Winter Interest at the Washington Park Arboretum

Selected cuttings from the Washington Park Arboretum, December 9 - 22, 2019
Roy Farrow
Selected cuttings from the Washington Park Arboretum, December 9 – 22, 2019

1)   Edgeworthia chrysantha                          Paperbush

  • Native to China, the inner bark of this plant may be used to make quality paper.
  • The silvery flower buds will open in mid-winter to very fragrant, creamy-yellowish flowers.
  • Edgeworthia can be found on the west side of the Graham Visitors Center in the Pacific Connections China Garden and the Witt Winter Garden.

2)   Hamamelis vernalis  ‘Christmas Cheer’                          Witch Hazel

  • This witch hazel is native to the Ozark Plateau.
  • Though the specific epithet means “spring”, this cultivar flowers earlier than normal and is usually open by the end of December.
  • The flowers are fragrant and consist of strap-like petals that tend toward a coppery-orange color.
  • ‘Christmas Cheer’ Witch Hazel can be found along Arboretum Drive, opposite the Pacific Connections Meadow.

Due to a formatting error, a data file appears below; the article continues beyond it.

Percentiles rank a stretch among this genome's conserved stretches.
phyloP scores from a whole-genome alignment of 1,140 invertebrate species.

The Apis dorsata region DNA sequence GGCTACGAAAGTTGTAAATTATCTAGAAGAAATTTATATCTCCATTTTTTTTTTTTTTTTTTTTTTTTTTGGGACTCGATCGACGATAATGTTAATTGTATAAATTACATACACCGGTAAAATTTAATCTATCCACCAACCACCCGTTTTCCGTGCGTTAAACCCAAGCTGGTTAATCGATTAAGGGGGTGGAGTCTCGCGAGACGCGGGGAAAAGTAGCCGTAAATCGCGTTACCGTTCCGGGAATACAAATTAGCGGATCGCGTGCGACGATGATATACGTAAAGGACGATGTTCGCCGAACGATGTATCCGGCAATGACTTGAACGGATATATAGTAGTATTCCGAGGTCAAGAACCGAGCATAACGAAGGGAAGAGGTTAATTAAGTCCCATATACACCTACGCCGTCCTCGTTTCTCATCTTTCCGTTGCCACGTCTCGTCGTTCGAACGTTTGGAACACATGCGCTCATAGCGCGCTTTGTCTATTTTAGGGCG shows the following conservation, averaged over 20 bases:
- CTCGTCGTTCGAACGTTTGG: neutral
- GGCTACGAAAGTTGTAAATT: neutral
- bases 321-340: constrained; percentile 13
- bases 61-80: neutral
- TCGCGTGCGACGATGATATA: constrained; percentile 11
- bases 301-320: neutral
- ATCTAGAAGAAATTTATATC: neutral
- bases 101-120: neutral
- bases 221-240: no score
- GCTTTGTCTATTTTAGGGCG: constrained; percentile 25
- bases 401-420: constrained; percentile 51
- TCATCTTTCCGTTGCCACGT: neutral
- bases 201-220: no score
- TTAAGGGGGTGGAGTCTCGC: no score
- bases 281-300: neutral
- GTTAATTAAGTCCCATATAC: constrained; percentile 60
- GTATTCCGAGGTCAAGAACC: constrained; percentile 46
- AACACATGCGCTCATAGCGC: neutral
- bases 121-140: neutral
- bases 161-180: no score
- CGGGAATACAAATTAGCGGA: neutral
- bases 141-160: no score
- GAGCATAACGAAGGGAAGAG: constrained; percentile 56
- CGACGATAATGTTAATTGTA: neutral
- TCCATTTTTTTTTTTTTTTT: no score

3)   Lomatia tinctoria                           Guitar Plant

  • The white flower buds of this Tasmanian native are said to resemble little guitars.
  • Lomatia is a genus of the Proteaceae family of plants and thus will resent the use of fertilizer or compost due to its intolerance of phosphorus.
  • The fern-like foliage of Lomatia tinctoria is one of the more delicate and attractive of the genus.
  • The guitar plant can be found in the Australian portion of our Pacific Connections Garden.

4)   Pittosporum tenuifolium  ‘County Park Dwarf’                           Kohuhu

  • Kohuhu is native to New Zealand, has small red fragrant flowers in spring, and is hardy to USDA Zone 8.
  • P. tenuifolium ‘County Park Dwarf’ is a low mounding cultivar whose spring chartreuse leaves ultimately turn dark purple.
  • Kohuhu can be found in the entry garden of our Pacific Connections New Zealand Garden.

5)   Veronica cupressoides                           Cypress Hebe

  • A hebe of the whipcord group, this species is endangered in its native New Zealand.
  • This hebe can grow to about three feet tall and strongly resembles a conifer.
  • Cypress Hebe can be found in the Pacific Connections New Zealand Garden.